The need is to fix stressed sectors quickly—these are agriculture, infrastructure (including power), exports and banking.
The title of this column is the title of a concise but comprehensive report by 13 economists, which was released earlier this month. They include luminaries such as former RBI Governor Raghuram Rajan and IMF chief economist Gita Gopinath, but also other prominent academics and private sector economists. All of them are experts. They have also written individual sector or issue reports, on which the main report builds. All of this is available free on the internet, but this column will offer some highlights and comments.
The report begins by noting that India’s economy has performed well in absolute and relative terms, for the last quarter century. But then it opines that India can and must do better. That is the motivation for this outline of a strategy: what should be done? This column, in summarising some of the report’s answers, will also offer some thoughts on how components of the strategy might be implemented, and what the difficulties might be, along with a few differences of opinion and emphasis.
A couple of central motivators for the report’s approach are the need to create more “good” jobs more rapidly than India has managed so far, and the need to deal with burgeoning environmental problems that could destroy everything that India has achieved in terms of improving the average well-being of its citizens. These are well-known issues, but can never be emphasized enough. Failures of successive governments on both fronts are a rebuke to India’s leaders and elites, and a reminder of the gaps in India’s economic progress.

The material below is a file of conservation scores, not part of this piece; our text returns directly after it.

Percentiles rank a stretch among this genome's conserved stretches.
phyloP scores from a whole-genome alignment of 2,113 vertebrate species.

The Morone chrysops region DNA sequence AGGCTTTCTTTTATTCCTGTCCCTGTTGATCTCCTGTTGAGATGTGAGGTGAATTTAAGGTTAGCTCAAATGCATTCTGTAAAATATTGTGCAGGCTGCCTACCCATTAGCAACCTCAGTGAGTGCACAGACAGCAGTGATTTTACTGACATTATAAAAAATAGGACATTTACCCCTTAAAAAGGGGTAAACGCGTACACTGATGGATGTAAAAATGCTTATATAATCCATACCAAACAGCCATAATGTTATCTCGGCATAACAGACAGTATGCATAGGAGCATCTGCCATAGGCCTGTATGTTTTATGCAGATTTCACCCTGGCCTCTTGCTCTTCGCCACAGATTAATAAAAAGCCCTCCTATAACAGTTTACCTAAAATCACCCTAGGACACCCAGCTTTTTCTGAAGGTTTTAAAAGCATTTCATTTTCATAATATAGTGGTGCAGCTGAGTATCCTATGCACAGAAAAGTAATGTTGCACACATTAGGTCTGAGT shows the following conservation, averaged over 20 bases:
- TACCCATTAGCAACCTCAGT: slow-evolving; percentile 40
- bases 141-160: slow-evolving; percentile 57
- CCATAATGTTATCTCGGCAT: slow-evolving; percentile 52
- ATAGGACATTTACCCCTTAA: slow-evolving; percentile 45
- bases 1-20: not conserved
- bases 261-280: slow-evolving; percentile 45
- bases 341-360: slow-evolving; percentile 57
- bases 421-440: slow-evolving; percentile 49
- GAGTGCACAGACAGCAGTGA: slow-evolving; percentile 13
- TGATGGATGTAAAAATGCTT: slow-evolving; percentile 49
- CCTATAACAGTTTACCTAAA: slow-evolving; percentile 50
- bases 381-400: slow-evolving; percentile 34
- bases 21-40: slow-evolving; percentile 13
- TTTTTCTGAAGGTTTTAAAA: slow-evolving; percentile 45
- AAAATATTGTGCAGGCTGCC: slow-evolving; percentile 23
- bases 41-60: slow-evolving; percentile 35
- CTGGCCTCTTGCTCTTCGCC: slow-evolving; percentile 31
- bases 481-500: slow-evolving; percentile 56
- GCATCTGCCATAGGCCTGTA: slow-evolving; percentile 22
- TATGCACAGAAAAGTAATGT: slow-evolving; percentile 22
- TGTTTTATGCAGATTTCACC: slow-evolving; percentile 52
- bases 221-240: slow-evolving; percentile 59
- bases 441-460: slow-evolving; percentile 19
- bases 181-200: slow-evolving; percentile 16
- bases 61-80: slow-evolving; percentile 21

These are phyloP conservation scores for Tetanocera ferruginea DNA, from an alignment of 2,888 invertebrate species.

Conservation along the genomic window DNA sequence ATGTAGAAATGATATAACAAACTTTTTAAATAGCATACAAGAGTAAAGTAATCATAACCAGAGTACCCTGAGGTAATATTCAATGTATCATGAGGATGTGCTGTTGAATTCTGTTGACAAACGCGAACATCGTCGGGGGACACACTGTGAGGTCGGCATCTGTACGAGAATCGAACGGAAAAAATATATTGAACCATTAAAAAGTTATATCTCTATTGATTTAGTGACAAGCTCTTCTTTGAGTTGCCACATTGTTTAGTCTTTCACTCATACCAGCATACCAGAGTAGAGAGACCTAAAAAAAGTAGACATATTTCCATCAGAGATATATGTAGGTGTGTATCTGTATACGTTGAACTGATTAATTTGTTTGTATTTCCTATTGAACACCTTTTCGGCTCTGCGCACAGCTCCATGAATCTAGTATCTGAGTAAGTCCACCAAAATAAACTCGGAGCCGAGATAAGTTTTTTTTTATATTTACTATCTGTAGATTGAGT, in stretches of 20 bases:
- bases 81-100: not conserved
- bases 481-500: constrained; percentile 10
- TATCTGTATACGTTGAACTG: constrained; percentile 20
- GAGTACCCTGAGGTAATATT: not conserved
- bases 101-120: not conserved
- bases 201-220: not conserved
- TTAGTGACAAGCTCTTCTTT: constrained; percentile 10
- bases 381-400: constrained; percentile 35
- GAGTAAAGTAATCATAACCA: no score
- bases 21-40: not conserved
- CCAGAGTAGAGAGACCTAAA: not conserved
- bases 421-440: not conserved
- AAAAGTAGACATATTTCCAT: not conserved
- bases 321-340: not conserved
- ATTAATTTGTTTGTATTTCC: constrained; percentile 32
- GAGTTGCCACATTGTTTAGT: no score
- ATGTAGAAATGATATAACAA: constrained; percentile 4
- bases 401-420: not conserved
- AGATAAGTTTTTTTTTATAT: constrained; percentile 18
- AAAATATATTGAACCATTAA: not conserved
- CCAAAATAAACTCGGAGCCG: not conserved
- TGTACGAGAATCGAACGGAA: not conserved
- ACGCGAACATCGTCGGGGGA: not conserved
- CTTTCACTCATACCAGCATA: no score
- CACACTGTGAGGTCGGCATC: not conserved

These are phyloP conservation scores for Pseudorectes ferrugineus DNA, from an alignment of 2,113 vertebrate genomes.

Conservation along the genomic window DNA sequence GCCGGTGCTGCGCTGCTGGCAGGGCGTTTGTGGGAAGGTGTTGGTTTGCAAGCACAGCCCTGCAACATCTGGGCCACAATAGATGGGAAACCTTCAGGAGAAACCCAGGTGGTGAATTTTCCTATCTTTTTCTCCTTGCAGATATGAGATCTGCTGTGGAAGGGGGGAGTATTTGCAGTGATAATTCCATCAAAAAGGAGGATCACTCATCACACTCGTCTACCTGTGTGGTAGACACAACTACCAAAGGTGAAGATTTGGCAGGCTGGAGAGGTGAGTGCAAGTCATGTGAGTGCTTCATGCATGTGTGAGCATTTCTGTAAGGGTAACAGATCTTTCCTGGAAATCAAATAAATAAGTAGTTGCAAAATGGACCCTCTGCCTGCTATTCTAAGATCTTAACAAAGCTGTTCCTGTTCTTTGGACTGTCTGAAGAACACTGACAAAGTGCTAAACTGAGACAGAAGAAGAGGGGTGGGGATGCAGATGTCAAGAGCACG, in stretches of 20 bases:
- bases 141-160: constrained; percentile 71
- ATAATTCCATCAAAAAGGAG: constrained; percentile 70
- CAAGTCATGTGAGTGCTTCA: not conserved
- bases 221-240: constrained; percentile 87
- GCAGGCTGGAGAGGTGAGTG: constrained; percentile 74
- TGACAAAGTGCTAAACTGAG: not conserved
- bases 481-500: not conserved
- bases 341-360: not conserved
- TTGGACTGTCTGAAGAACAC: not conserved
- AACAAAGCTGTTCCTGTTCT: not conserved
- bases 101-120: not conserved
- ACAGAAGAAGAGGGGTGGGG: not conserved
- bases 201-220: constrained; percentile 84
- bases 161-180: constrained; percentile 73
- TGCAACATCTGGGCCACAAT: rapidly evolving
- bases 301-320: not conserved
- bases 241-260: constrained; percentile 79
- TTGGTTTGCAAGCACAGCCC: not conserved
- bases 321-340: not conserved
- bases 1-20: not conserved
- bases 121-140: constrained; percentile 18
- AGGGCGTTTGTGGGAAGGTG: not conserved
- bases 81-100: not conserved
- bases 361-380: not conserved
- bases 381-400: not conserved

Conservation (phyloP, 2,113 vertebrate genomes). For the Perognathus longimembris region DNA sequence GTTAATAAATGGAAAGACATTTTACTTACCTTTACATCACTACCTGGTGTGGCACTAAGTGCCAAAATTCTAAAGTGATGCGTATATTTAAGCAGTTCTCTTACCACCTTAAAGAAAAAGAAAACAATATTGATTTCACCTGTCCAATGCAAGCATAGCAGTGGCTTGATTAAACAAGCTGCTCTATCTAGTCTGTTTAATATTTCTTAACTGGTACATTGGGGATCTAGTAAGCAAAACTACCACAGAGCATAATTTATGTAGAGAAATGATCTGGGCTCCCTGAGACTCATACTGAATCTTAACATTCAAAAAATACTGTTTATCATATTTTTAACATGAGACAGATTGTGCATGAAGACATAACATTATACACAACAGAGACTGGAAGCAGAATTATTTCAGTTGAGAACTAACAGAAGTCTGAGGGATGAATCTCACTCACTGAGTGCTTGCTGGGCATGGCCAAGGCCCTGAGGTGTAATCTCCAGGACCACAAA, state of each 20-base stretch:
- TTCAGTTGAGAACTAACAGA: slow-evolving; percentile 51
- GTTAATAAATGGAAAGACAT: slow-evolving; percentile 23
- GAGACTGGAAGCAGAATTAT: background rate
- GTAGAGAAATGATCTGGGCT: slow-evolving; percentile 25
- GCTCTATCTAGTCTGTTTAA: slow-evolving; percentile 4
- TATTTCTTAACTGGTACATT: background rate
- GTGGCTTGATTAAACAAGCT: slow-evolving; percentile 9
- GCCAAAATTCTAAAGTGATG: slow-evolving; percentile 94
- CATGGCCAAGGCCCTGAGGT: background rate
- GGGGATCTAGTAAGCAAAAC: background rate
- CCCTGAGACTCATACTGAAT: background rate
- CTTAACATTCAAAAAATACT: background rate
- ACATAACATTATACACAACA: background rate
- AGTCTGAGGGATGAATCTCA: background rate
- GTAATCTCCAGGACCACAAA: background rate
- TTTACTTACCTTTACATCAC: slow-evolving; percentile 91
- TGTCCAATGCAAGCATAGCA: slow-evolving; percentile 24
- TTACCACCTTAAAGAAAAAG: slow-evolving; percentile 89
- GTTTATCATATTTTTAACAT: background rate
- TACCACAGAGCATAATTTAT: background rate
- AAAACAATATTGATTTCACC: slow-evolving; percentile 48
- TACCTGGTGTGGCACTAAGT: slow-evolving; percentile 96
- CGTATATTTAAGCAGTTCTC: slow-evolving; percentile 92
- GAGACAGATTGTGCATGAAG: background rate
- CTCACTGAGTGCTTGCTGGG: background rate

Macroeconomic stability is discussed at length as a prerequisite for sustainable, inclusive growth. India’s track record here has been quite good, and has been improving. Institutions for managing the national public finances have been improving, as have those for managing the financial sector. But the mess in the banking sector, which has extended to non-bank financial companies, and the government’s ham-handed attempt to intimidate the RBI are examples of why one cannot take macroeconomic stability for granted.
The report rightly highlights a worsening of public finances at the state level, but I am not sure that its invocation of “cooperative federalism” has substance or clarity, and the idea of using Finance Commission awards to reward good behaviour is an old one that had limited success. My own analysis suggests that giving the states more fiscal autonomy, making their budget constraints certain and clear, and pushing them to do better in the basics of public finance accounting, will achieve better outcomes.